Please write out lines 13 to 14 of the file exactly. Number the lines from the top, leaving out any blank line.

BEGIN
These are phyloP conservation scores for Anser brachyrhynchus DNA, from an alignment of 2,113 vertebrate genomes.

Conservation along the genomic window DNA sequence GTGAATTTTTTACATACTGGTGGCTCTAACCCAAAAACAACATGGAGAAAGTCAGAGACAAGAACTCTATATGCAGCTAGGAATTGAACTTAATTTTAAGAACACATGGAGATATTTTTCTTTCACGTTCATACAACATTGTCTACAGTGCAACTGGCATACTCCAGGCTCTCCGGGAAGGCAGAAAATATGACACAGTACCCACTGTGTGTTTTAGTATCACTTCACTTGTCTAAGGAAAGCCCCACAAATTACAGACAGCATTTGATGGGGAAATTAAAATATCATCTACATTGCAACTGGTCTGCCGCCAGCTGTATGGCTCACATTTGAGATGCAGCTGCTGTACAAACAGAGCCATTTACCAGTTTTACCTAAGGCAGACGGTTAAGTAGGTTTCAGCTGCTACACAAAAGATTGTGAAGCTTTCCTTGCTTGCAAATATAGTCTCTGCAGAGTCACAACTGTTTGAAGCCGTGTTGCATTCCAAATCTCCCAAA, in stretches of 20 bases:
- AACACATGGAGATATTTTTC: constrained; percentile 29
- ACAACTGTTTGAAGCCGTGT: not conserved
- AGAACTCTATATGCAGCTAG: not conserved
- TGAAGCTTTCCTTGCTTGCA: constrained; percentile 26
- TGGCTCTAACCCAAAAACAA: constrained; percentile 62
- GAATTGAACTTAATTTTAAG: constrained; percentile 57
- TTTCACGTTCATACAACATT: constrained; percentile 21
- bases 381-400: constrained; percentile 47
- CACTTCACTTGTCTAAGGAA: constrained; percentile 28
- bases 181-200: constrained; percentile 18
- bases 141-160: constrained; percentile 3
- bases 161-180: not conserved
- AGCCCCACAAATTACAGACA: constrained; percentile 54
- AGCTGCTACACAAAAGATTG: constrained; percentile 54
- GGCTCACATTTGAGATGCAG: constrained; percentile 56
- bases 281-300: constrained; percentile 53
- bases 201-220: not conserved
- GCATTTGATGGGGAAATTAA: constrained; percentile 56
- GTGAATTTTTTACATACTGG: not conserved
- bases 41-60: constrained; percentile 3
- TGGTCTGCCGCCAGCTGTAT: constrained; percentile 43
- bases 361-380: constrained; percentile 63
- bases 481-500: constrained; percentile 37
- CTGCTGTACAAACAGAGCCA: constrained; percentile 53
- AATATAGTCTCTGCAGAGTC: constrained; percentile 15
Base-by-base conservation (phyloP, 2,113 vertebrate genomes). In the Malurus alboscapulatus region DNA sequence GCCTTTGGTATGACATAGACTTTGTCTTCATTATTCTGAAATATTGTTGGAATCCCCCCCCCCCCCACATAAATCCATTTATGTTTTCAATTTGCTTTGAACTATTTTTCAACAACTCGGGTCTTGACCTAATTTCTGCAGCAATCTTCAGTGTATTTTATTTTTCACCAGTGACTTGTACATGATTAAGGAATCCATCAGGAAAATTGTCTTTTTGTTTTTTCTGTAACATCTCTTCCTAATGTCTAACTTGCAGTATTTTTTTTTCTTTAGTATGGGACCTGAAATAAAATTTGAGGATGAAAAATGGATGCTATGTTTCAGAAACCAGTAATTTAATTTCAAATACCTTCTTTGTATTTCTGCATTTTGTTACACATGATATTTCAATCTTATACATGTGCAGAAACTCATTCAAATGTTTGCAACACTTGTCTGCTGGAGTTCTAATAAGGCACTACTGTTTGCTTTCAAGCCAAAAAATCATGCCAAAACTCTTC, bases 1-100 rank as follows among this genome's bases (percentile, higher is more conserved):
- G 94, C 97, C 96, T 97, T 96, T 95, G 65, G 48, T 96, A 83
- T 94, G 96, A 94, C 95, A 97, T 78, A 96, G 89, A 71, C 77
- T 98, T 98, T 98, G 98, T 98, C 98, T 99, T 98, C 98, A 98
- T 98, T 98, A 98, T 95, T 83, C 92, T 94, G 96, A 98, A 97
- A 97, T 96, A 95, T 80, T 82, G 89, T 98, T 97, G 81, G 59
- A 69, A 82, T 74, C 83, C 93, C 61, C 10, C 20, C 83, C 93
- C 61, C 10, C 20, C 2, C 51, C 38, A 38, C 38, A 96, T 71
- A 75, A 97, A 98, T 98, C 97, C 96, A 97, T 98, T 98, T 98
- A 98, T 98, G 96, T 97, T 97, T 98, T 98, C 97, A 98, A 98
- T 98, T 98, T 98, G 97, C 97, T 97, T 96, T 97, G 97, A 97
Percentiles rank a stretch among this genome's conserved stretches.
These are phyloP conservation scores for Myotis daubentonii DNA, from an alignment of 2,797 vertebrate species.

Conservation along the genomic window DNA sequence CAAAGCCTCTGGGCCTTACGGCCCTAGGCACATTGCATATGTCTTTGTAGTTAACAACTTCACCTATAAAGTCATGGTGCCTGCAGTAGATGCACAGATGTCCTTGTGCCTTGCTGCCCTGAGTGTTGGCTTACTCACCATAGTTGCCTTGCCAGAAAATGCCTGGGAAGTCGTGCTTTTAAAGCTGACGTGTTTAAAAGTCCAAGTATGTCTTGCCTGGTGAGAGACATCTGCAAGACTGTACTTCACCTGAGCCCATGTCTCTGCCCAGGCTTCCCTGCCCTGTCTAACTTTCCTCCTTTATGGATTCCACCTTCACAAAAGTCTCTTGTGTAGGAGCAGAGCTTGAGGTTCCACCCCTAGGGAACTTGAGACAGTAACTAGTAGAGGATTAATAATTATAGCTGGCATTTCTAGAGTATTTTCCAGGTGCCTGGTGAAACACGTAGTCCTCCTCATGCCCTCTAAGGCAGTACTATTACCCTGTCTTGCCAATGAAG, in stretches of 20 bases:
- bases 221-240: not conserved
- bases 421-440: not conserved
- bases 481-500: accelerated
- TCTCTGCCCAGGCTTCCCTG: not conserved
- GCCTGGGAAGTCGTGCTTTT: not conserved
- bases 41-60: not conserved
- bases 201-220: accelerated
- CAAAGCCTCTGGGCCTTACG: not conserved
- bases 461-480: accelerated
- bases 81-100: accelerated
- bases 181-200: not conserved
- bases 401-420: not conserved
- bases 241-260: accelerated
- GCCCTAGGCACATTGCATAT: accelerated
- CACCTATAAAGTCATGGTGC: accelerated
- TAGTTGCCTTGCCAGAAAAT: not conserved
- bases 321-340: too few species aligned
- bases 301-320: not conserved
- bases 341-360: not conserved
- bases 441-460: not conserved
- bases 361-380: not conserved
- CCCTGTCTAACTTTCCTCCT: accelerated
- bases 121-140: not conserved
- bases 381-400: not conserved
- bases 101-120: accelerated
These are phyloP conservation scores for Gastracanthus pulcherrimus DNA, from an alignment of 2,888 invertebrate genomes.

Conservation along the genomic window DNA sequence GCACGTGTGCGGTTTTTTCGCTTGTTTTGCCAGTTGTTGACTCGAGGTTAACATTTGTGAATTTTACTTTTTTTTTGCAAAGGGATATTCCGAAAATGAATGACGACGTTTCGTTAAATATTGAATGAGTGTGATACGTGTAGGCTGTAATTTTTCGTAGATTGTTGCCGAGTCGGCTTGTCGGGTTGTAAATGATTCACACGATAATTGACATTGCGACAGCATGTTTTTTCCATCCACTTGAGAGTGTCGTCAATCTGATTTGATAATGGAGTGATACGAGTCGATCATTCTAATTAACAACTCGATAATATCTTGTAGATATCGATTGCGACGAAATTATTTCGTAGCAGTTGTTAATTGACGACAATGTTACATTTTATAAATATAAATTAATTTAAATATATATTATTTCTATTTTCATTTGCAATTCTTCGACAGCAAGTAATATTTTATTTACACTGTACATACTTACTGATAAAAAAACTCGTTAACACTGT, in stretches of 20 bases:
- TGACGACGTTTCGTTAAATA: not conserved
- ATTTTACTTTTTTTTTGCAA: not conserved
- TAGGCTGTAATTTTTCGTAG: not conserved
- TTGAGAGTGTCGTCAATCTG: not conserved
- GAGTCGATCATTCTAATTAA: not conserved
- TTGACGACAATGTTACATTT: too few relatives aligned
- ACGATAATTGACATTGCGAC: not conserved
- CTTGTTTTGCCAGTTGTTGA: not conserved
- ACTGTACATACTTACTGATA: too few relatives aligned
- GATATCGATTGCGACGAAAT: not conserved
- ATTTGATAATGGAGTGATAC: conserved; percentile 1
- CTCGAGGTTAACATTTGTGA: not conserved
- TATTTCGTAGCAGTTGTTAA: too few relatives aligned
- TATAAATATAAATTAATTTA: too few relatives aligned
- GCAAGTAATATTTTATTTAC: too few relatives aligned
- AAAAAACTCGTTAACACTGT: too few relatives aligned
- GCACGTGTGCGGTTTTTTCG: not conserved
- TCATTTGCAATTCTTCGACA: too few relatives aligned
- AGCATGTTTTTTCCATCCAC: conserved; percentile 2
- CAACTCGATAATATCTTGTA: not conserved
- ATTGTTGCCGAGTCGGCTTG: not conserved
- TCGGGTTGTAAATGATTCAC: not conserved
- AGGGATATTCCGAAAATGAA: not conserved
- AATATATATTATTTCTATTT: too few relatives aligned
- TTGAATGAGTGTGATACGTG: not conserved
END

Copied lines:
- bases 141-160: constrained; percentile 3
- bases 161-180: not conserved